Make sure it’s a merry Christmas for you and your pets

There are many hazards worth being aware of at Christmas which could require emergency treatment for pets over the festive period. Christmas can present a number of potential issues for pets as homes are decorated for the season and a range of food and drink is often left lying around.

Items which present risks to pets at Christmas include ribbons on presents, tinsel, sharp tree needles, low-lying fairy lights and a number of food items.

Dogs will drink most forms of alcohol left in glasses, so people need to also be wary of leaving drinks where their animals can easily access them.

Other festive items which could cause harm to animals include plants such as mistletoe, poinsettia, holly and ivy which can all cause upset stomachs, while lilies can cause kidney failure in cats.

Some food items which are commonly eaten by people over the Christmas period are surprisingly associated with toxicity in dogs and cats.  These include grapes, raisins, currants and sultanas, including Christmas cake, mince pies and Christmas pudding, which can cause kidney failure in dogs, along with onions, dark chocolate and mouldy foods, which can all be harmful.  Keep an eye out for the sugar substitute xylitol which is extremely poisonous to dogs.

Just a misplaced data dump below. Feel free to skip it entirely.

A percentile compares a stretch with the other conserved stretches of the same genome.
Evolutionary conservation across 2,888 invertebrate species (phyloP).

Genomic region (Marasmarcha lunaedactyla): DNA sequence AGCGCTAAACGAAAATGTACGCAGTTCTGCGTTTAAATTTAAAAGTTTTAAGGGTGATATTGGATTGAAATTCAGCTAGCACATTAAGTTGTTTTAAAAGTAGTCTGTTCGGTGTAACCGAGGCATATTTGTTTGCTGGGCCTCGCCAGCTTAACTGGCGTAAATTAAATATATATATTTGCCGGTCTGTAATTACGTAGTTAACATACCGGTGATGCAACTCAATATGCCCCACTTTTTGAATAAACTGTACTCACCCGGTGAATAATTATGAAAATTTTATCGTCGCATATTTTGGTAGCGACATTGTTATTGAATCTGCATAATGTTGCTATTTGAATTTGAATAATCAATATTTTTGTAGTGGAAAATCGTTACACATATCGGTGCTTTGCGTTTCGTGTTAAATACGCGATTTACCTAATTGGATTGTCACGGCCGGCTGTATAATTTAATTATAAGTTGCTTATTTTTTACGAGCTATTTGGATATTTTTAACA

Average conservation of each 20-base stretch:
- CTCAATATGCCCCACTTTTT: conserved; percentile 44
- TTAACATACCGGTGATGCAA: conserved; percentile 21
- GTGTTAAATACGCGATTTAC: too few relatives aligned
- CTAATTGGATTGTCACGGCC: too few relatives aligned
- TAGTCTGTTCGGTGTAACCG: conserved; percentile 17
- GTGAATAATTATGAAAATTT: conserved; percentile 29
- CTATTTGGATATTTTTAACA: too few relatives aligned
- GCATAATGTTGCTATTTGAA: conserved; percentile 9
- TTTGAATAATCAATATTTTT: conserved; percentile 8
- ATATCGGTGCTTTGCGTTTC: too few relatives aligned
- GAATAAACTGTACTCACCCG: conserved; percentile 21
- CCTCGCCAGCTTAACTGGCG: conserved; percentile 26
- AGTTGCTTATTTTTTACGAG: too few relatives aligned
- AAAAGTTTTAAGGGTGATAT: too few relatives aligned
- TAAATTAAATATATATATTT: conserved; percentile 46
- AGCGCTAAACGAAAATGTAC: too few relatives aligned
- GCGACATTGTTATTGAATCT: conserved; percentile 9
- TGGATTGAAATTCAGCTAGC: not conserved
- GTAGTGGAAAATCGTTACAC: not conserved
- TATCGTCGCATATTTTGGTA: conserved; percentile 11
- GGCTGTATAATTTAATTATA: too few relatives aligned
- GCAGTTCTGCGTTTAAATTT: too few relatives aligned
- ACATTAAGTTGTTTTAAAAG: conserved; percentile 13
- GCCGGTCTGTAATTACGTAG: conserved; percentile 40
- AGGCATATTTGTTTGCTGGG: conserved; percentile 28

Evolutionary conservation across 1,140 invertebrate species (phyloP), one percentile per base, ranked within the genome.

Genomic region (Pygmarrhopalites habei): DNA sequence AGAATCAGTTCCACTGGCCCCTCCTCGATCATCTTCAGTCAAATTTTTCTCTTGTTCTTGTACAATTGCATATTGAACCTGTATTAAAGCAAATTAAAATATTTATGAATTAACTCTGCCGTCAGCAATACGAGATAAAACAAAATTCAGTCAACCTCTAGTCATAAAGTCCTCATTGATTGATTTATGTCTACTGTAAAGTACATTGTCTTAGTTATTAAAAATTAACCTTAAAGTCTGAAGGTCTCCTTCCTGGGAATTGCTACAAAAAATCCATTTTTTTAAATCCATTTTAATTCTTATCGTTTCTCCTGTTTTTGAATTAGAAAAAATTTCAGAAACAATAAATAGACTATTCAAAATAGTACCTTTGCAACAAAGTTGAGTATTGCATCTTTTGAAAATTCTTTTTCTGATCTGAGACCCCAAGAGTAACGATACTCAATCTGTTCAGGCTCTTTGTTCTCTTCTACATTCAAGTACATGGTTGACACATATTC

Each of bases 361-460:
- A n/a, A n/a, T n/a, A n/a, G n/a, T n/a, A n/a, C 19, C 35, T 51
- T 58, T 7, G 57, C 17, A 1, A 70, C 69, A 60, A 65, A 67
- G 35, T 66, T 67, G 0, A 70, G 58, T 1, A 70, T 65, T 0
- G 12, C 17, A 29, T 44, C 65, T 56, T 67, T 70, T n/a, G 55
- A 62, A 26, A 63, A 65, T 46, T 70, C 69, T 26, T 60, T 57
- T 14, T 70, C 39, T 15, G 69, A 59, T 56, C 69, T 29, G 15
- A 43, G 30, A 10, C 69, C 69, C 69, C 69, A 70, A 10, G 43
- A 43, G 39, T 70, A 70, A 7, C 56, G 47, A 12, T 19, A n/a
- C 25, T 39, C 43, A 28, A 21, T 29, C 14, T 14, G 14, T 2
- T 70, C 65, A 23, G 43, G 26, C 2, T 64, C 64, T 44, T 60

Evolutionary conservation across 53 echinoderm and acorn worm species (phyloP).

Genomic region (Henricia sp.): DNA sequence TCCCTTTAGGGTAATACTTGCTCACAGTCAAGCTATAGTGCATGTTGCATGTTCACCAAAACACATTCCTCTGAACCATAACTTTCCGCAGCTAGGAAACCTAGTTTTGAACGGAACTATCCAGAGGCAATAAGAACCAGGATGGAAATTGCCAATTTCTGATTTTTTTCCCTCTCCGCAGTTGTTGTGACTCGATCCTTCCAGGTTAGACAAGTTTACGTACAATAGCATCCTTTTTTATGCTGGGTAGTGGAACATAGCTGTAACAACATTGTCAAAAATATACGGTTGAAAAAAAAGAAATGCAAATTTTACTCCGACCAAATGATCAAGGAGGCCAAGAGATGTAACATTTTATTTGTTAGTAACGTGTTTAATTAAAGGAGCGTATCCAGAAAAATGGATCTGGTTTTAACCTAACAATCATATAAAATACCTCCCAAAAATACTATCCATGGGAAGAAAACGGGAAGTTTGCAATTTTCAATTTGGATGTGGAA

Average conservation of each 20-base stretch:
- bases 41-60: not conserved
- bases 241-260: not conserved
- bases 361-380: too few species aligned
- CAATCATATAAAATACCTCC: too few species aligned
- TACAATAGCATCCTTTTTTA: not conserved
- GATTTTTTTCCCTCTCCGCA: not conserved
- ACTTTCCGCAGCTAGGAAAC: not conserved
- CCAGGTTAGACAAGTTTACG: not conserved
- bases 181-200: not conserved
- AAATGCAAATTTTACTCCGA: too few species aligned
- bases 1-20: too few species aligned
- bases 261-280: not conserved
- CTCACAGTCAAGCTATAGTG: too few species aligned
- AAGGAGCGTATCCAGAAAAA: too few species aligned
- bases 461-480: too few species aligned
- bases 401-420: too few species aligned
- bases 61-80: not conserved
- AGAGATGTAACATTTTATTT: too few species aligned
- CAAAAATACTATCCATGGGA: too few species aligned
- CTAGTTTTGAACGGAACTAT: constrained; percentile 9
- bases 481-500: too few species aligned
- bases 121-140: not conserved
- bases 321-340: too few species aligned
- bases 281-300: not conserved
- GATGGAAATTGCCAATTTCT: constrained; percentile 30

Meanwhile, the general business of the festive season can also cause some anxiety for pets, whose usual routines are thrown by large crowds, noise and celebrations.

Keeping to a normal routine can help a pet cope, while those spending Christmas Day with family and taking a dog should take something which smells familiar to help the dog feel secure.

Sophie Adamantos, Clinical Director at Paragon, said: “We recommend that pet owners keep an eye on what their pet is up to during the festivities to keep them safe and well, so everyone can have a merry Christmas.”